BOOK: The Imperfectionists by Tom Rachman (2010)

This witty, engaging novel is a collection of vignettes about a group of journalists living in Rome and working for an English-language international newspaper.  From the copy desk staff to the reporters to the editors to an avid reader, the novel takes us deep down into the complex world of newspapers, a world Rachman, himself a former reporter, knows like the back of his notepad — and man, does it ever show.

My husband is a newspaper reporter himself, so I can attest to the accuracy and ubiquity of a lot of the newspapery elements of the story — the competition, the financial pressures, the attitudes, and the waxing/waning dedication and apathy.  Not to mention the snarky relationships between copy editors and reporters.  All perfectly, perfectly captured here.

But these elements, while obviously important to the framework of the story, aren’t really what make up the true meat of the novel.  Instead, the stories are deeply emotional profiles of the various players as individuals, with each vignette opening with their name and job title, along with a subtly prophetic headline that describes the current character as well as it does the current event.  Each story is a snapshot of a life, weaving in and out of the other lives in the book, and showing us each person’s weaknesses, wants, motivations, idiosyncrasies, hilarious foibles, and aching tragedies.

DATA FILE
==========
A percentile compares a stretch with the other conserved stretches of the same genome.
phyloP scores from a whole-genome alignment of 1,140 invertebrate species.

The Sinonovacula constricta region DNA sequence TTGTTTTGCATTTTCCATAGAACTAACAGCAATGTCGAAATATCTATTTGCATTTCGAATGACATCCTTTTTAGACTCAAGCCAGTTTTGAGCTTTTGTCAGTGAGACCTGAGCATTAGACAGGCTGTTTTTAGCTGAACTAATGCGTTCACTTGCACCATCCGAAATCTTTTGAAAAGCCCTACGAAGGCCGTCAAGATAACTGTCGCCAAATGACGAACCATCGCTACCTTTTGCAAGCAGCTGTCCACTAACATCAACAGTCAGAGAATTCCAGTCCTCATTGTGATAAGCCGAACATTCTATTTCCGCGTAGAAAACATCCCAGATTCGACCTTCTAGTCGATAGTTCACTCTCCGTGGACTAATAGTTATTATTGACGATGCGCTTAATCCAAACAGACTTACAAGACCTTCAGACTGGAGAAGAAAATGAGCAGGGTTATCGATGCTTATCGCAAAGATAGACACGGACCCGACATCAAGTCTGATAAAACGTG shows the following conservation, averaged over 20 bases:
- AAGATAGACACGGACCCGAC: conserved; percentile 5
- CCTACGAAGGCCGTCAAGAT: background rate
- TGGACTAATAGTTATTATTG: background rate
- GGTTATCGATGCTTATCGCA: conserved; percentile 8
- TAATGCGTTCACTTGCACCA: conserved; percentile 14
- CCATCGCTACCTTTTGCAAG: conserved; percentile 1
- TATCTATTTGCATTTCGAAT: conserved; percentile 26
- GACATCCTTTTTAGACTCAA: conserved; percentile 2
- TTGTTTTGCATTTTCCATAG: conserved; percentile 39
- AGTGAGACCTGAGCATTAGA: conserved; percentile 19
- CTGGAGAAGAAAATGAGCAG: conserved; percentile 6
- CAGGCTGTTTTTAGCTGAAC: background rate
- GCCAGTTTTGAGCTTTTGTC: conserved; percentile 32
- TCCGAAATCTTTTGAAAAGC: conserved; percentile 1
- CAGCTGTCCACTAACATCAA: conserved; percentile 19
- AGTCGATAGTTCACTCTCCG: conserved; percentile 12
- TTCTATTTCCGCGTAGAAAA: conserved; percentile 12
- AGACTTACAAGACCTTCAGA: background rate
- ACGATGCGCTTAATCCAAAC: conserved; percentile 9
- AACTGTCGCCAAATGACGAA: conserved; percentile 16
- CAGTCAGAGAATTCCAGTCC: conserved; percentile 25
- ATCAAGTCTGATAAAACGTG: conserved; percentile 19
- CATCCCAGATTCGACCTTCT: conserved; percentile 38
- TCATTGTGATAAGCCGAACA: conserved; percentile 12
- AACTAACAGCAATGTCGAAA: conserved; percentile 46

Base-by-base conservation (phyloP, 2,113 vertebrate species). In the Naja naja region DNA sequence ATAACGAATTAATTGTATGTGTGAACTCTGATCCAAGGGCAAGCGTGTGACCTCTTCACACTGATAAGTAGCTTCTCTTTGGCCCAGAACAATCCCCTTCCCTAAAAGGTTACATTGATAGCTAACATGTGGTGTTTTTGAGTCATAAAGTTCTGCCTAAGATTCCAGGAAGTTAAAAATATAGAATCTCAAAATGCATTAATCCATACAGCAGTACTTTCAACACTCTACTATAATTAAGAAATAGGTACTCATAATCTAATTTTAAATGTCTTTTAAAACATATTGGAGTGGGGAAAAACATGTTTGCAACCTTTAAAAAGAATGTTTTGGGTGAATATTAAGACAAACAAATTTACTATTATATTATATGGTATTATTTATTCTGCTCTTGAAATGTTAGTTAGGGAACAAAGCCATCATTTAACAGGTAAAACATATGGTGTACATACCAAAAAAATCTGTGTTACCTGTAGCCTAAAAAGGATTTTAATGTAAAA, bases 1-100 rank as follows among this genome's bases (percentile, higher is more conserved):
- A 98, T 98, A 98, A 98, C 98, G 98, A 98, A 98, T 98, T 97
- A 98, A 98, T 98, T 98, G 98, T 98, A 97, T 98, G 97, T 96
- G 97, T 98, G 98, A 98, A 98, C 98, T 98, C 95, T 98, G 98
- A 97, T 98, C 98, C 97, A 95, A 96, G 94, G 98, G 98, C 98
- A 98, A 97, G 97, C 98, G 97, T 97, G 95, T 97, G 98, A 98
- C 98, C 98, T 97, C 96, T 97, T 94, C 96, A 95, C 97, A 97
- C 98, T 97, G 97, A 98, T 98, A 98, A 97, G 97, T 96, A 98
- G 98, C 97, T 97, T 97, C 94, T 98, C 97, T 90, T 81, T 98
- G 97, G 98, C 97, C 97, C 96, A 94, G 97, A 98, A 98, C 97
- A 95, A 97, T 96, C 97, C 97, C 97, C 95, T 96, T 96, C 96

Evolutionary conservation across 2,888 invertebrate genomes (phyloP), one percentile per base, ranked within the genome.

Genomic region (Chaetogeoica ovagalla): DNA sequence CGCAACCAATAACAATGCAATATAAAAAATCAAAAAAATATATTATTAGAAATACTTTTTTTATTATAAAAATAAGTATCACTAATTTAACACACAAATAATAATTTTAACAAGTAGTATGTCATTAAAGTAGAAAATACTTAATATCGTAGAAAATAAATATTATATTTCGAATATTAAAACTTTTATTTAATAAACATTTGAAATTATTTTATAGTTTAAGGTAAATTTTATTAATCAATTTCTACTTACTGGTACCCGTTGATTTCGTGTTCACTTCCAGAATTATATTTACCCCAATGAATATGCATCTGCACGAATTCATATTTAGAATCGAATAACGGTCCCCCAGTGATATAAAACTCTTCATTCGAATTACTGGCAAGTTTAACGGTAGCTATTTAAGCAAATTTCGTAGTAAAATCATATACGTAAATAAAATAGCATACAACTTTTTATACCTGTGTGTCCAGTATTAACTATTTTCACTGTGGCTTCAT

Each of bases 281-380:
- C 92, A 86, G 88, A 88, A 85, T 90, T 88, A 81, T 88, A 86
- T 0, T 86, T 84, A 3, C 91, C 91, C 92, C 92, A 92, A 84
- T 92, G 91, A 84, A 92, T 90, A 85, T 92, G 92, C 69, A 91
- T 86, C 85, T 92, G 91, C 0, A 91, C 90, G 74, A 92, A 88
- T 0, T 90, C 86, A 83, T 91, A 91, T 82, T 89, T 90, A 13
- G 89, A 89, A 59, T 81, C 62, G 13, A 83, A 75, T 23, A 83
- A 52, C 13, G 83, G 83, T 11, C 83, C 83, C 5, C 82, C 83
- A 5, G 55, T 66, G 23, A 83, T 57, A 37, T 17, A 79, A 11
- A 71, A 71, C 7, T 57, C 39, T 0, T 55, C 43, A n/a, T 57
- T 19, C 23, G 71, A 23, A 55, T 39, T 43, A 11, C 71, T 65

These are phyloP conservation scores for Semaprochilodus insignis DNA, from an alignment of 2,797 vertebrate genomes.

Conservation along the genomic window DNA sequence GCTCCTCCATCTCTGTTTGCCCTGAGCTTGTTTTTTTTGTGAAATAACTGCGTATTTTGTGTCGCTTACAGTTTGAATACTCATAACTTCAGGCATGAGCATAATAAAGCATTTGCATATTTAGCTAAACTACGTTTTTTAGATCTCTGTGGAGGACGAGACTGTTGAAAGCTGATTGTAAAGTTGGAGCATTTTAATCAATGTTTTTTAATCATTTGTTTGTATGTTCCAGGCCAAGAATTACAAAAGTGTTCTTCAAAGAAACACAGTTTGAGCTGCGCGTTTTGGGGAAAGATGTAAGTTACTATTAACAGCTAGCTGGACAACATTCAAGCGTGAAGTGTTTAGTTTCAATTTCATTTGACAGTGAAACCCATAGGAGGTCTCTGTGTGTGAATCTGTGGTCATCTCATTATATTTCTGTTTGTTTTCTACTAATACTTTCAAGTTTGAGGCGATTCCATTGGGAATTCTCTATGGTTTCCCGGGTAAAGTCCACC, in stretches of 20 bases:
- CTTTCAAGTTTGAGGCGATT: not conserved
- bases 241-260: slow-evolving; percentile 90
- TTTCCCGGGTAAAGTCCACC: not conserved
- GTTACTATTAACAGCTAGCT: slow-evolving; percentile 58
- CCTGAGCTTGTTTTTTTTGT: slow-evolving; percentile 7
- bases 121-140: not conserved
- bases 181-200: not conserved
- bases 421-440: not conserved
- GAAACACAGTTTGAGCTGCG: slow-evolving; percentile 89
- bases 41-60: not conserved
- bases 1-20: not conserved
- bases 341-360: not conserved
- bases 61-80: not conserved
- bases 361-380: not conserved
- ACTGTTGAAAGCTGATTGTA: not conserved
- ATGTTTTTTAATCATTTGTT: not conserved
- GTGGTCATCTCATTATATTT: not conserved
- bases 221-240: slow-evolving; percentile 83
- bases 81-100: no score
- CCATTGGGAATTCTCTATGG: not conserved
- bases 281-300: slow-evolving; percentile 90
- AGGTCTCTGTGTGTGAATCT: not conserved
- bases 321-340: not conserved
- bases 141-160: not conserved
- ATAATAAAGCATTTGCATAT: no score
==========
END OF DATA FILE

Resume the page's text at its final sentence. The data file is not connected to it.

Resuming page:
To say anything more about this book would, I think, strip some of the magic out of your reading experience — part of the pleasure lies in the discovery of the nature of each character, hunting for clues about the time line (oh, still using typewriters in this one; aha, dude has a Blackberry in this one), and figuring out the intricate ways in which the stories connect with each other.

Sharply written and both hilarious and sad — sometimes simultaneously — the moment I was done with this book, I immediately flipped back through to reread some of my favorite passages a few more times apiece.  They were that beguiling.  That moving.  That clever.  Rachman clearly loved being a newspaperman; here’s hoping he loves writing his second book as much as he obviously loved writing this one.

Pure perfection — I could not recommend this book more highly (and damn, that’s two brilliant books in a row for me — I’m on a roll!).

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2 Responses to “BOOK: The Imperfectionists by Tom Rachman (2010)”

  1. Wendy Says:

    Can you please buck the trend with some bad books so that my to-read list can remain manageable?

  2. megwood Says:

    I feel certain I can do this for you.

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